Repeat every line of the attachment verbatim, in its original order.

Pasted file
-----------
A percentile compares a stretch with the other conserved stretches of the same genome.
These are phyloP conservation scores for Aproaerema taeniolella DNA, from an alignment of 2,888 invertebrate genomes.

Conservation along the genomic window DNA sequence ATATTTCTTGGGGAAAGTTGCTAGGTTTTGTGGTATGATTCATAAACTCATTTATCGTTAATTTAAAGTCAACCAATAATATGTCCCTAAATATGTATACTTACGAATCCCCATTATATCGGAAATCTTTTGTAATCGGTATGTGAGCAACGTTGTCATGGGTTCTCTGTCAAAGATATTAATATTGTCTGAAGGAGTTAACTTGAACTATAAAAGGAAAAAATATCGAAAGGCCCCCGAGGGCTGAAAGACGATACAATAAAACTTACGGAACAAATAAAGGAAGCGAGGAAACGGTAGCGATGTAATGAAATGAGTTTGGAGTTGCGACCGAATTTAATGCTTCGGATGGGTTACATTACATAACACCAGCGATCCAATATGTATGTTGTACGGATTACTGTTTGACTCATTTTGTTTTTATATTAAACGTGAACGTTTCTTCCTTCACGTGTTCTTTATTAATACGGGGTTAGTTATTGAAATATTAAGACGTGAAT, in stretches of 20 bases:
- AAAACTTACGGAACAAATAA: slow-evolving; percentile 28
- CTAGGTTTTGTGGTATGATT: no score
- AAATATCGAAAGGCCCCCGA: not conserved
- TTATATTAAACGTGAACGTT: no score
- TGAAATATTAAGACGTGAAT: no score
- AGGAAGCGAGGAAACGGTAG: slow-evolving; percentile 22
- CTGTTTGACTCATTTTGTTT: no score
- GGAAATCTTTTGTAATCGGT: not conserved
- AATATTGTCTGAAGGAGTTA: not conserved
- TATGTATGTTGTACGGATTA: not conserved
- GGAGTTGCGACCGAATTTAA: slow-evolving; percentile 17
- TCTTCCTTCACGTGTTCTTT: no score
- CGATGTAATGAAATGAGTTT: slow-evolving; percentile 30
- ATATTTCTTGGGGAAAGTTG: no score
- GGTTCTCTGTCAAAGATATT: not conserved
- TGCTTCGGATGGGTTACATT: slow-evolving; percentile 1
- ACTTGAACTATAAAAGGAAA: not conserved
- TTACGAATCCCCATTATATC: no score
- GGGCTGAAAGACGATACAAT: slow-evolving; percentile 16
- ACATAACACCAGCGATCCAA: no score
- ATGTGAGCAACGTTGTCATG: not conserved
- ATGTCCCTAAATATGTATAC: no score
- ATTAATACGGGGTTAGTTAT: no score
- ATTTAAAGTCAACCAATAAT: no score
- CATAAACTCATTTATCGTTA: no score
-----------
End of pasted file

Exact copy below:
A percentile compares a stretch with the other conserved stretches of the same genome.
These are phyloP conservation scores for Aproaerema taeniolella DNA, from an alignment of 2,888 invertebrate genomes.

Conservation along the genomic window DNA sequence ATATTTCTTGGGGAAAGTTGCTAGGTTTTGTGGTATGATTCATAAACTCATTTATCGTTAATTTAAAGTCAACCAATAATATGTCCCTAAATATGTATACTTACGAATCCCCATTATATCGGAAATCTTTTGTAATCGGTATGTGAGCAACGTTGTCATGGGTTCTCTGTCAAAGATATTAATATTGTCTGAAGGAGTTAACTTGAACTATAAAAGGAAAAAATATCGAAAGGCCCCCGAGGGCTGAAAGACGATACAATAAAACTTACGGAACAAATAAAGGAAGCGAGGAAACGGTAGCGATGTAATGAAATGAGTTTGGAGTTGCGACCGAATTTAATGCTTCGGATGGGTTACATTACATAACACCAGCGATCCAATATGTATGTTGTACGGATTACTGTTTGACTCATTTTGTTTTTATATTAAACGTGAACGTTTCTTCCTTCACGTGTTCTTTATTAATACGGGGTTAGTTATTGAAATATTAAGACGTGAAT, in stretches of 20 bases:
- AAAACTTACGGAACAAATAA: slow-evolving; percentile 28
- CTAGGTTTTGTGGTATGATT: no score
- AAATATCGAAAGGCCCCCGA: not conserved
- TTATATTAAACGTGAACGTT: no score
- TGAAATATTAAGACGTGAAT: no score
- AGGAAGCGAGGAAACGGTAG: slow-evolving; percentile 22
- CTGTTTGACTCATTTTGTTT: no score
- GGAAATCTTTTGTAATCGGT: not conserved
- AATATTGTCTGAAGGAGTTA: not conserved
- TATGTATGTTGTACGGATTA: not conserved
- GGAGTTGCGACCGAATTTAA: slow-evolving; percentile 17
- TCTTCCTTCACGTGTTCTTT: no score
- CGATGTAATGAAATGAGTTT: slow-evolving; percentile 30
- ATATTTCTTGGGGAAAGTTG: no score
- GGTTCTCTGTCAAAGATATT: not conserved
- TGCTTCGGATGGGTTACATT: slow-evolving; percentile 1
- ACTTGAACTATAAAAGGAAA: not conserved
- TTACGAATCCCCATTATATC: no score
- GGGCTGAAAGACGATACAAT: slow-evolving; percentile 16
- ACATAACACCAGCGATCCAA: no score
- ATGTGAGCAACGTTGTCATG: not conserved
- ATGTCCCTAAATATGTATAC: no score
- ATTAATACGGGGTTAGTTAT: no score
- ATTTAAAGTCAACCAATAAT: no score
- CATAAACTCATTTATCGTTA: no score